Category Archives: weather

Seattle to SF Bay; Spirit of Sacremento Salvage

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A couple days after arriving home from Alaska, my phone rang and the office called and wanted me on a tug Southbound to SF Bay two days later.  I was home just long enough to mow the grass, clean out the gutters, do a few honey do’s and repack my bag.

Our job consisted of towing the gigantic derrick crane barge, D.B. General, to SF Bay where it would be used to salvage the derelict sternwheeler “Spirit of Sacramento”.   She had seen better days and has quite the storied past including being previously owned and used in a film by John Wayne.  Read more of her history here: Spirit of Sacramento.

So we crewed up at 2300, loaded and stowed all of the stores and supplies for a midnight departure from the yard.  The chief engineer was struggling with one of the Caterpillar engines running for around 20 seconds and then shutting down.  It was determined that a sensor had gone bad and he went about changing it out.  Once the repair was completed the same problem persisted and the port engineer (now onboard) and the chief decided the issue was more complex and in the effort to remain on schedule we would take another tug instead.  We spent the next couple hours shifting all of our personal equipment and clothes, groceries that had already been put into the freezers / reefers and boxes thrown away, ships supplies etc to the new tug.  It was a huge undertaking for a quick departure and everyone was spent.  Then we got underway for the 2 hour run to Seattle to get fuel.  We arrived about the time I should be getting off watch and we fueled for about 4 – 5 hours.  Then we met our barge as it was brought out of the river to us.  We made up and got underway and I managed about a 60 minute nap before my next watch.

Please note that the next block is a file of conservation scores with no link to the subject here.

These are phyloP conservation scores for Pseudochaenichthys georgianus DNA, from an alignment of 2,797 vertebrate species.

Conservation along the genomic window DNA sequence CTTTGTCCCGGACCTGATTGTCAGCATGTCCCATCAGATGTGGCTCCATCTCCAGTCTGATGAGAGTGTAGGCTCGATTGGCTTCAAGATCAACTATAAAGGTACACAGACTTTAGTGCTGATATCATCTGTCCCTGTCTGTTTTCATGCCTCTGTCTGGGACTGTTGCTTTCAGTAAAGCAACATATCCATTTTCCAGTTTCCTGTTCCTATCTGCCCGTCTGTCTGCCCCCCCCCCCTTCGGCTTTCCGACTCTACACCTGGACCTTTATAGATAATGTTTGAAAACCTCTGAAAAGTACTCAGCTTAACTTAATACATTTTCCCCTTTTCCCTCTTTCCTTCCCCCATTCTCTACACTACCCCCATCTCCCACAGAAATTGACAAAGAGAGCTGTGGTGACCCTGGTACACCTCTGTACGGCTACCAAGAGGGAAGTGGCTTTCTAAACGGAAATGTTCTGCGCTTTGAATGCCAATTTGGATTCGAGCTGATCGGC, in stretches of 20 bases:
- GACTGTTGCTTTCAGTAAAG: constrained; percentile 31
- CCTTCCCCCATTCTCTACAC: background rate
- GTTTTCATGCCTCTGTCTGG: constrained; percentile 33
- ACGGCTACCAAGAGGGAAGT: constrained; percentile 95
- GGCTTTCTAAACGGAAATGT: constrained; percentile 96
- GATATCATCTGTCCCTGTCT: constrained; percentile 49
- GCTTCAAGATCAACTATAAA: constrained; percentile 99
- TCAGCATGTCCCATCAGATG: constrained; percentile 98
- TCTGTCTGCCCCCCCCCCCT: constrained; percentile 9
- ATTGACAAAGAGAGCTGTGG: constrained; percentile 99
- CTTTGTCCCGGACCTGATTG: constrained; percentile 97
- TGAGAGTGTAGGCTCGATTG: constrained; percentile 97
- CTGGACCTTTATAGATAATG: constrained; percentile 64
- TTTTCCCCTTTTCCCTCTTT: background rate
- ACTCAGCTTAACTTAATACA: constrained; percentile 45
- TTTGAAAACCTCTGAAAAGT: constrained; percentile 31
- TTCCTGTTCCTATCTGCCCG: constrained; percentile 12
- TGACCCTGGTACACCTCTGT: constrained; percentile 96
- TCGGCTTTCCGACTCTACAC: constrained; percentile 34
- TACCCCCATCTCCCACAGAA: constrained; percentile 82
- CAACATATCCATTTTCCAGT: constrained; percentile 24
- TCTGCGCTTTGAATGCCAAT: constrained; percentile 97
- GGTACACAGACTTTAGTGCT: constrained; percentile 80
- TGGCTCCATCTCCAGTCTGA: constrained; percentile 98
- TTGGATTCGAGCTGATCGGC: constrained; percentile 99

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Transferring all of our stuff to the Polar Ranger.

I crashed after watch and skipped dinner to get caught up on some sleep.  On my next Midnight watch from 12-0400 we were just approaching the western end of the Straights of Juan De Fuca and the forecasts offshore really weren’t looking good.  As my watch ended and I racked out, we turned the corner into the Pacific and proceeded to get our asses kicked.  Forget about sleeping as all effort was spent just holding on.  During the next watch at noon I shot al little video.  The seas and winds had come down quite a bit at this point but we were still getting worked.  

After the storm of the first night, the weather was awesome!  We put out the hand lines hoping to catch some fresh albacore on the steam south, but didn’t get a nibble.  

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We had several encounters with massive swarms of porpoises swimming with us and playing in our bow wake.  It is a fairly common thing to see these guys while underway in the ocean.  

It took us three days to get to SF Bay and we pulled in under the Golden Gate in perfect conditions.  It’s always cool passing under the bridge, Alcatraz and the skyline of SF.  We towed the barge up the Sacramento River to Vallejo, which is where Cal Maritime is located.  We dropped our barge off to the contractor so they could complete rigging the crane for the salvage job.  The next morning two Westar tugs came and got the barge and took her upriver to the job site.  We were bummed that we wouldn’t be able to be involved with the operation or even see it.  The contractor said they would be back in three days so we laid at a deep water site across the river from where we delivered the barge.  It was another contractor who offered to let us tie up at their facility as it has sufficient water depth.  They also gave us keys to one of their yard trucks!  That was totally cool of them and allowed us to get out around Vallejo a little bit.  A note about Vallejo…….it’s a pretty run down rough area.  Don’t plan a family vacation there…ever.